Tiatr Review: 'Bharadik Khuris'

'Bharadik Khuris' is Prince Jacob’s 71st production, and is a modern-day tale of elderly parents, who are shunted off to a home for the aged by their own children
'Bharadik Khuris' is Prince Jacob’s latest tiatr
'Bharadik Khuris' is Prince Jacob’s latest tiatrGomantak Times

In some families, aged parents turn out to be a heavy cross to their children. And, at that juncture, the children prefer to put them in a home for the aged, while the children enjoy a care-free life with their spouses and family.

Prince Jacob’s 71st production, Bharadik Khuris, focuses on two families. On one hand, there’s Santan who sells her flat in Mumbai and returns to Goa with the hope of enjoying her days with her only son and daughter-in-law.

But, cruelty strikes and Santan finds herself in a home for the aged. She is taken care of by one ‘Pinto’, who is the manager of the ashram.

Prince Jacob’s 71st production is 'Bharadik Khuris'
Prince Jacob’s 71st production is 'Bharadik Khuris'PIC COURTESY: Mario Pires

On the other hand, there is Myron and his spouse, Sophia, who are living a luxurious life in a newly-built bungalow. But, since Myron’s ailing father, Bernard, is also putting up under the same roof, he becomes a tumbling block for Sophia.

Due to his prolonged illness, Sophia cannot put up with her father-in-law. And, she tries to find silly excuses to get him out of the house.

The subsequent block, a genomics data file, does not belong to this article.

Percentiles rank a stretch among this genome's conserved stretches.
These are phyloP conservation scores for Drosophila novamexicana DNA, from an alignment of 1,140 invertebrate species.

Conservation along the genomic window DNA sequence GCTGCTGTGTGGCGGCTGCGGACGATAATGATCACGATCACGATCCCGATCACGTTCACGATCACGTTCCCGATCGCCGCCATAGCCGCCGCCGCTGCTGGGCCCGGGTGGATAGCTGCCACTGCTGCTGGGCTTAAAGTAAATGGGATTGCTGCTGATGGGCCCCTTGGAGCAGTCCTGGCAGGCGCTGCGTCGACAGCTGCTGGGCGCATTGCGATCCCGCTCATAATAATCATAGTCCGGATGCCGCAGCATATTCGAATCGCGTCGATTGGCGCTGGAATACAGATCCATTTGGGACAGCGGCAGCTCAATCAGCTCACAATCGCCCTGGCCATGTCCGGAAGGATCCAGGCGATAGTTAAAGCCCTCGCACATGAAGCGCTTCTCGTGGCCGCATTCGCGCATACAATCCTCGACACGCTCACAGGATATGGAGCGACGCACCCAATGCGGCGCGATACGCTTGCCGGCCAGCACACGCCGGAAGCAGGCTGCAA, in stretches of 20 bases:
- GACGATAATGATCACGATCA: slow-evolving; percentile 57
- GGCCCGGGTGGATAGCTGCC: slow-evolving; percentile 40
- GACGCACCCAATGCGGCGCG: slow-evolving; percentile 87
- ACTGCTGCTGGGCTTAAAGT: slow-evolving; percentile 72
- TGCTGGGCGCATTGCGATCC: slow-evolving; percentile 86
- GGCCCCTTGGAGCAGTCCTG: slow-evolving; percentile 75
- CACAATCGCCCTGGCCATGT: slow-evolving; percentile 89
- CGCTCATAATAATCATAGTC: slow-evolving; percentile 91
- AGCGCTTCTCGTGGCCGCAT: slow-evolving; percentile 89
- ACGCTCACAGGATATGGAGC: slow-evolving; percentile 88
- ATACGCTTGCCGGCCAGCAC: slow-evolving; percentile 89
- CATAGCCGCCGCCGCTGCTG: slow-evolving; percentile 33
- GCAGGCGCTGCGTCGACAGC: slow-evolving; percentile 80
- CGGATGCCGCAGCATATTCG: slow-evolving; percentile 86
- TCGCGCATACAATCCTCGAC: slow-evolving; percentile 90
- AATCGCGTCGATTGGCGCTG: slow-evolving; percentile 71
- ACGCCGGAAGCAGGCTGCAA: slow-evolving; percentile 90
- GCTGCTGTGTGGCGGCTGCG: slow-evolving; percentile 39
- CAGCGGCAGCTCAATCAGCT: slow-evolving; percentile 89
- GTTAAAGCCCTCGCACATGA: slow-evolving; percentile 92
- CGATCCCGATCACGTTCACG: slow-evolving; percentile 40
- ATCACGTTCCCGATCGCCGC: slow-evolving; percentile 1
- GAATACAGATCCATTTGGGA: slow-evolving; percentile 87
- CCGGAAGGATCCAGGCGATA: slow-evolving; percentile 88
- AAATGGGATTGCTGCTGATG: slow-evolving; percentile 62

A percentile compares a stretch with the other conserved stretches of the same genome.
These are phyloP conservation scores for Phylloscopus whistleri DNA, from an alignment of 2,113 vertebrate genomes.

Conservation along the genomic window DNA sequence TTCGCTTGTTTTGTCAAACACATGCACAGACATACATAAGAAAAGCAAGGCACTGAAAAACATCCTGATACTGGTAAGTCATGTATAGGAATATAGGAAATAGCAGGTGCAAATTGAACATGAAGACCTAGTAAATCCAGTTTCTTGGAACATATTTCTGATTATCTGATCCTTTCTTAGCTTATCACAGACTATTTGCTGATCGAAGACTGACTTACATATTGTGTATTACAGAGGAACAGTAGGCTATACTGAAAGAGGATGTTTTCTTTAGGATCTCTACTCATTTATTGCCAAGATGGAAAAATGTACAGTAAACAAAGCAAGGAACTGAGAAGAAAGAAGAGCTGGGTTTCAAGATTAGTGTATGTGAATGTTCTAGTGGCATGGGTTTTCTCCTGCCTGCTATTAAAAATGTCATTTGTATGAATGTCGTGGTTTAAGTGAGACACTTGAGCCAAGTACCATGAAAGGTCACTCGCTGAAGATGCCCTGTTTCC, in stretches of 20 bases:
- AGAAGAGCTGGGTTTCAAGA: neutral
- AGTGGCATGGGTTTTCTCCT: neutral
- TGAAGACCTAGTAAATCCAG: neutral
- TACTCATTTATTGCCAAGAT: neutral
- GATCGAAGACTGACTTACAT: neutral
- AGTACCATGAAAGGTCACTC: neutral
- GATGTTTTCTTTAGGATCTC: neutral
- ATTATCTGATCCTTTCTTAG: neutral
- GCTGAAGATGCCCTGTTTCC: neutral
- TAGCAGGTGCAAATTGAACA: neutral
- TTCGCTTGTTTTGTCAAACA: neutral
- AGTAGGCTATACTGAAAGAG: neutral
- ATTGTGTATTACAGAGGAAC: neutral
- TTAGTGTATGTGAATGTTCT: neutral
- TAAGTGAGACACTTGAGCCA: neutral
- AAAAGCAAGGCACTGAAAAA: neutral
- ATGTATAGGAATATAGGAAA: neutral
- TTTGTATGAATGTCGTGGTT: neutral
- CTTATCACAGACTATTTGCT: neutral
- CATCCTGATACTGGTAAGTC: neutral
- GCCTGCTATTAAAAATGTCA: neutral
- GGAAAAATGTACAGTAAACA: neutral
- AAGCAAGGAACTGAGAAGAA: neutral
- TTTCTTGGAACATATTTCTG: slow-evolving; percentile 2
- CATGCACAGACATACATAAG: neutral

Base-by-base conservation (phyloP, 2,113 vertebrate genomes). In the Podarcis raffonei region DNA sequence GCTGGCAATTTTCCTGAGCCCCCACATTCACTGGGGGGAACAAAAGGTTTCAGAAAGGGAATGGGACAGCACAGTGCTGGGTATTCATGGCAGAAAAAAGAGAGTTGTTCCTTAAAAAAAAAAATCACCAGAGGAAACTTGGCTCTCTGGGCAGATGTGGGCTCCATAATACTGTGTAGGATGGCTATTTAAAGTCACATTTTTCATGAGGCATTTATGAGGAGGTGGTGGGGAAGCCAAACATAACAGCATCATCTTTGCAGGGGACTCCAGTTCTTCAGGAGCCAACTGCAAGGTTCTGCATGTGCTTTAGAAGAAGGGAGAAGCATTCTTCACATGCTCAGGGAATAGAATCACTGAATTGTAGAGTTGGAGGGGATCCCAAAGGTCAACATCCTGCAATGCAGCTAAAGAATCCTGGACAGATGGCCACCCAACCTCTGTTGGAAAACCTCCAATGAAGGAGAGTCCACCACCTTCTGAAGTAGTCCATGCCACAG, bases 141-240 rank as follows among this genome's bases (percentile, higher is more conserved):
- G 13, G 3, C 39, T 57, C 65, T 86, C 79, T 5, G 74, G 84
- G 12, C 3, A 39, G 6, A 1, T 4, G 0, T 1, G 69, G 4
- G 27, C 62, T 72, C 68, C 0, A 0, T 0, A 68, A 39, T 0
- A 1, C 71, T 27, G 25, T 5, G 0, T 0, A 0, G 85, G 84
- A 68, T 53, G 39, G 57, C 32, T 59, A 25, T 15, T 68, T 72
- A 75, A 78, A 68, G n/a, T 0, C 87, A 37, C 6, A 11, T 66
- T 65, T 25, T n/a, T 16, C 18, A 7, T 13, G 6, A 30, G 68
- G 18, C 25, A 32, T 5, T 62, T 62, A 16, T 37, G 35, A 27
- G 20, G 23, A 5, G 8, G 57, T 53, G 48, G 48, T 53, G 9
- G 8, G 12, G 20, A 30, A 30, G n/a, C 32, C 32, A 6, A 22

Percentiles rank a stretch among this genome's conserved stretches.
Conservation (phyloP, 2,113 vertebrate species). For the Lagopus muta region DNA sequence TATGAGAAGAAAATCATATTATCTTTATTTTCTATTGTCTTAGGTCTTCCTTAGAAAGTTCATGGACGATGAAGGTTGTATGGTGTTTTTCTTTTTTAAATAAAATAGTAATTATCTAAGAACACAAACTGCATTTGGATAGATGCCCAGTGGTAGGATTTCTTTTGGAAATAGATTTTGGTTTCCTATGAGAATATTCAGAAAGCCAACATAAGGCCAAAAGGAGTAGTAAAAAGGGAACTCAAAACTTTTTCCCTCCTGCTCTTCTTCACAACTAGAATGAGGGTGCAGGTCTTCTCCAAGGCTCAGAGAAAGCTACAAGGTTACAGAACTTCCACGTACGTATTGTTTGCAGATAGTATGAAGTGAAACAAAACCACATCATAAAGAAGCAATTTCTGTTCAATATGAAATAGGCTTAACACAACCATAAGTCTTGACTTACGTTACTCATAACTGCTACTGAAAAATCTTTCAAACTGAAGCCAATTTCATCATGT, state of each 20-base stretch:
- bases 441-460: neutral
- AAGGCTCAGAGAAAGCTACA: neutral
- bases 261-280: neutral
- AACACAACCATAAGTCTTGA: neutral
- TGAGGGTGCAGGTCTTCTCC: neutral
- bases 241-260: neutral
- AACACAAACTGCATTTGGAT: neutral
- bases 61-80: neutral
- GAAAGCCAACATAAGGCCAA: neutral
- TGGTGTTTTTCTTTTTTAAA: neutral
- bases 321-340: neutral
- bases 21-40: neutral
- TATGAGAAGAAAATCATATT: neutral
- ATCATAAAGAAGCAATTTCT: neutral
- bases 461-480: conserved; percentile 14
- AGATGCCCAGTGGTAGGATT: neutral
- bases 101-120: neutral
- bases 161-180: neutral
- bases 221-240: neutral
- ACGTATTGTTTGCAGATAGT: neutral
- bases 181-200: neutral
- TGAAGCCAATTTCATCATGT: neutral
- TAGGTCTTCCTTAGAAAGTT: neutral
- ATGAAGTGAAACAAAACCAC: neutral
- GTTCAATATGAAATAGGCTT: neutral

Realizing the gravity of the situation, Bernard himself too tries to move out of the bungalow and finds shelter in the same aged home, where Santan is putting up. Without their aged parents in their company, will the two couples find peace of mind? Will they be able to sail the boat of their married life independently?

A scene from Prince Jacob’s tiatr 'Bharadik Khuris'
A scene from Prince Jacob’s tiatr 'Bharadik Khuris'PIC COURTESY: Mario Pires


Watch this winter season’s tiatr, Bharadik Khuris, to find answers to various queries. Apart from the seriousness in the drama, the viewers can also enjoy some magical stunts coming from the director as he comes decked up as a magician (Jadugar Tata).

More than the elders, the children will simply enjoy the magic performed on stage, and it is a treat to the eyes. Hats off to the director for trying some innovative ideas on the tiatr stage.

To make the magical environment successful on stage, Alwyn and Evola, the co-artistes of Prince Jacob, assist him till the very end.

As couples, Eddie and Valency, and Baptist and Briscila have played their respective characters to perfection. As aged and ailing parents, Jacinto Gracias and Sonia (the new artiste in Prince Jacob’s drama troupe) deserve appreciation.

The main cast is ably supported by Michael Gracias and Avers Pereira as manager and lawyer respectively. There’s also Bony Albin and Agnelo de Dabolim, who make short entries in the aged home, but play their roles to perfection.

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With regards to songs, Valency renders the opening song and it is accompanied by Biblical scenes (the carrying of the cross to Calvary) as the interlude. There are a couple of solos, duo, duet and trio coming along from Agnelo de Dabolim, Bony Albin, Baptist, Avers Pereira, Evola, Prince Jacob, Briscila and Sonia.

To make the renditions more appealing to the ears, Seby Moares on the trumpet, Menino on the alto saxophone, Sanford on the keyboard, Seban on bass guitar and Jack Pereira on the drums, have provided good live music.

The stage sets are well executed by Kapil Chari and John has handled the light effects diligently, especially during the magical moments on stage.

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